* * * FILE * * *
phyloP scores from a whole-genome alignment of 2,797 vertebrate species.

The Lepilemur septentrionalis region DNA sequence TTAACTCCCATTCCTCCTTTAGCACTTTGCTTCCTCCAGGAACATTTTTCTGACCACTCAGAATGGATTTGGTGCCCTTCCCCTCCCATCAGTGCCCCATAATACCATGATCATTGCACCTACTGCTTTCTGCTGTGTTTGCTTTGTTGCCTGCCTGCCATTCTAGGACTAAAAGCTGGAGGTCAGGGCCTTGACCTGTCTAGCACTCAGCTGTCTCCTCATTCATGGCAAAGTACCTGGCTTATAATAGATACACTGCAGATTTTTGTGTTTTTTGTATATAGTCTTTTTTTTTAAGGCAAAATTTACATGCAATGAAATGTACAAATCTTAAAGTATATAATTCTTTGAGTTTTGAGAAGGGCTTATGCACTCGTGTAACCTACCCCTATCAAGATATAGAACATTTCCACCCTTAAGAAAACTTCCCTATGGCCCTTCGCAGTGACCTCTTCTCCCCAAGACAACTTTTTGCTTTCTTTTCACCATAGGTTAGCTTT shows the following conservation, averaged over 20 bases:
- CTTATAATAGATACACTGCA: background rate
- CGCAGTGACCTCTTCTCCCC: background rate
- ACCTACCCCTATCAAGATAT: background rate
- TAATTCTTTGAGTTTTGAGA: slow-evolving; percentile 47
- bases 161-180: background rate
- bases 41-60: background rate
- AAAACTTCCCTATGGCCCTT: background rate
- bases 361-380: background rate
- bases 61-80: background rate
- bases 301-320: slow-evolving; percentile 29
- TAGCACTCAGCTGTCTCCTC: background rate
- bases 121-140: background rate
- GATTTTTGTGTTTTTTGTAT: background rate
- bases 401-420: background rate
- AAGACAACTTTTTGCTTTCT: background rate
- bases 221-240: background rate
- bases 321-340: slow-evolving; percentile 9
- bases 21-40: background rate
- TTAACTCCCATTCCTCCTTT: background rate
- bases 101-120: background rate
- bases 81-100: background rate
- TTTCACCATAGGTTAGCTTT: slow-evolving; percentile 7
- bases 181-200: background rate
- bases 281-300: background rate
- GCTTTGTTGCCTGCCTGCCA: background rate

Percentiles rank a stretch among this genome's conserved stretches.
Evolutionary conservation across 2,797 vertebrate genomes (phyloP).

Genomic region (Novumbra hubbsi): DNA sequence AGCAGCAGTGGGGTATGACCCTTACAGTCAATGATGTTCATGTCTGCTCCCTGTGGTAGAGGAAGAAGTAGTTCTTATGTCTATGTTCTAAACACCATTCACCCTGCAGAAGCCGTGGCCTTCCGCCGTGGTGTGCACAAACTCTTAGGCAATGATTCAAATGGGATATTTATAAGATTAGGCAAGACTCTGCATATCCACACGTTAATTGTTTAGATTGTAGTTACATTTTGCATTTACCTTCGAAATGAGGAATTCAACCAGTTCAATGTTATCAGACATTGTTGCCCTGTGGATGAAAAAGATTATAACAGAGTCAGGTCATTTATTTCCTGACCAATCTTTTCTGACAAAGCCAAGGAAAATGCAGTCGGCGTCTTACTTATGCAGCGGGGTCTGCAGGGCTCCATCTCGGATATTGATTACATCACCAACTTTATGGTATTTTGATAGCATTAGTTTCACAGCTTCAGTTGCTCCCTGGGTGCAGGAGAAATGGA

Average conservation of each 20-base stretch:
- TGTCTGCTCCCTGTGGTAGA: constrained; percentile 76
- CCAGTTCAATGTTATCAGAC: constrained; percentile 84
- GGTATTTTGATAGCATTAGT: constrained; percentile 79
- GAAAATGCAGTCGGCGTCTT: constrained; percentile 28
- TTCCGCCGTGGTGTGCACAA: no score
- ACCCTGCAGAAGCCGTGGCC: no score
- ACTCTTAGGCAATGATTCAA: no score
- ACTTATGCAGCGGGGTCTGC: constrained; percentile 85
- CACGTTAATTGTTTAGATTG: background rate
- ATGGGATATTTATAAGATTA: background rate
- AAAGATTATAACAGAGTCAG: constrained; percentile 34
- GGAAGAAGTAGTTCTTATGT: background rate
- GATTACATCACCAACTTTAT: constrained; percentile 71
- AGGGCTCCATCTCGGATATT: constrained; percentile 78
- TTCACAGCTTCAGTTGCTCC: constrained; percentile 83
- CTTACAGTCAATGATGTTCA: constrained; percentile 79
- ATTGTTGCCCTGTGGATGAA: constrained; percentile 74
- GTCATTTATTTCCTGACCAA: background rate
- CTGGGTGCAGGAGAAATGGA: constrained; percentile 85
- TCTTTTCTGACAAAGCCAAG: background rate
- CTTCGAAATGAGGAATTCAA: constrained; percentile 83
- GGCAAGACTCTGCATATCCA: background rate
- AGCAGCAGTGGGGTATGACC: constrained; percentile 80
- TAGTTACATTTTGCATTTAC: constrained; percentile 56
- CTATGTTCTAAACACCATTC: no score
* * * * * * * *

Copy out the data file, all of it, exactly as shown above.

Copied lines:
phyloP scores from a whole-genome alignment of 2,797 vertebrate species.

The Lepilemur septentrionalis region DNA sequence TTAACTCCCATTCCTCCTTTAGCACTTTGCTTCCTCCAGGAACATTTTTCTGACCACTCAGAATGGATTTGGTGCCCTTCCCCTCCCATCAGTGCCCCATAATACCATGATCATTGCACCTACTGCTTTCTGCTGTGTTTGCTTTGTTGCCTGCCTGCCATTCTAGGACTAAAAGCTGGAGGTCAGGGCCTTGACCTGTCTAGCACTCAGCTGTCTCCTCATTCATGGCAAAGTACCTGGCTTATAATAGATACACTGCAGATTTTTGTGTTTTTTGTATATAGTCTTTTTTTTTAAGGCAAAATTTACATGCAATGAAATGTACAAATCTTAAAGTATATAATTCTTTGAGTTTTGAGAAGGGCTTATGCACTCGTGTAACCTACCCCTATCAAGATATAGAACATTTCCACCCTTAAGAAAACTTCCCTATGGCCCTTCGCAGTGACCTCTTCTCCCCAAGACAACTTTTTGCTTTCTTTTCACCATAGGTTAGCTTT shows the following conservation, averaged over 20 bases:
- CTTATAATAGATACACTGCA: background rate
- CGCAGTGACCTCTTCTCCCC: background rate
- ACCTACCCCTATCAAGATAT: background rate
- TAATTCTTTGAGTTTTGAGA: slow-evolving; percentile 47
- bases 161-180: background rate
- bases 41-60: background rate
- AAAACTTCCCTATGGCCCTT: background rate
- bases 361-380: background rate
- bases 61-80: background rate
- bases 301-320: slow-evolving; percentile 29
- TAGCACTCAGCTGTCTCCTC: background rate
- bases 121-140: background rate
- GATTTTTGTGTTTTTTGTAT: background rate
- bases 401-420: background rate
- AAGACAACTTTTTGCTTTCT: background rate
- bases 221-240: background rate
- bases 321-340: slow-evolving; percentile 9
- bases 21-40: background rate
- TTAACTCCCATTCCTCCTTT: background rate
- bases 101-120: background rate
- bases 81-100: background rate
- TTTCACCATAGGTTAGCTTT: slow-evolving; percentile 7
- bases 181-200: background rate
- bases 281-300: background rate
- GCTTTGTTGCCTGCCTGCCA: background rate

Percentiles rank a stretch among this genome's conserved stretches.
Evolutionary conservation across 2,797 vertebrate genomes (phyloP).

Genomic region (Novumbra hubbsi): DNA sequence AGCAGCAGTGGGGTATGACCCTTACAGTCAATGATGTTCATGTCTGCTCCCTGTGGTAGAGGAAGAAGTAGTTCTTATGTCTATGTTCTAAACACCATTCACCCTGCAGAAGCCGTGGCCTTCCGCCGTGGTGTGCACAAACTCTTAGGCAATGATTCAAATGGGATATTTATAAGATTAGGCAAGACTCTGCATATCCACACGTTAATTGTTTAGATTGTAGTTACATTTTGCATTTACCTTCGAAATGAGGAATTCAACCAGTTCAATGTTATCAGACATTGTTGCCCTGTGGATGAAAAAGATTATAACAGAGTCAGGTCATTTATTTCCTGACCAATCTTTTCTGACAAAGCCAAGGAAAATGCAGTCGGCGTCTTACTTATGCAGCGGGGTCTGCAGGGCTCCATCTCGGATATTGATTACATCACCAACTTTATGGTATTTTGATAGCATTAGTTTCACAGCTTCAGTTGCTCCCTGGGTGCAGGAGAAATGGA

Average conservation of each 20-base stretch:
- TGTCTGCTCCCTGTGGTAGA: constrained; percentile 76
- CCAGTTCAATGTTATCAGAC: constrained; percentile 84
- GGTATTTTGATAGCATTAGT: constrained; percentile 79
- GAAAATGCAGTCGGCGTCTT: constrained; percentile 28
- TTCCGCCGTGGTGTGCACAA: no score
- ACCCTGCAGAAGCCGTGGCC: no score
- ACTCTTAGGCAATGATTCAA: no score
- ACTTATGCAGCGGGGTCTGC: constrained; percentile 85
- CACGTTAATTGTTTAGATTG: background rate
- ATGGGATATTTATAAGATTA: background rate
- AAAGATTATAACAGAGTCAG: constrained; percentile 34
- GGAAGAAGTAGTTCTTATGT: background rate
- GATTACATCACCAACTTTAT: constrained; percentile 71
- AGGGCTCCATCTCGGATATT: constrained; percentile 78
- TTCACAGCTTCAGTTGCTCC: constrained; percentile 83
- CTTACAGTCAATGATGTTCA: constrained; percentile 79
- ATTGTTGCCCTGTGGATGAA: constrained; percentile 74
- GTCATTTATTTCCTGACCAA: background rate
- CTGGGTGCAGGAGAAATGGA: constrained; percentile 85
- TCTTTTCTGACAAAGCCAAG: background rate
- CTTCGAAATGAGGAATTCAA: constrained; percentile 83
- GGCAAGACTCTGCATATCCA: background rate
- AGCAGCAGTGGGGTATGACC: constrained; percentile 80
- TAGTTACATTTTGCATTTAC: constrained; percentile 56
- CTATGTTCTAAACACCATTC: no score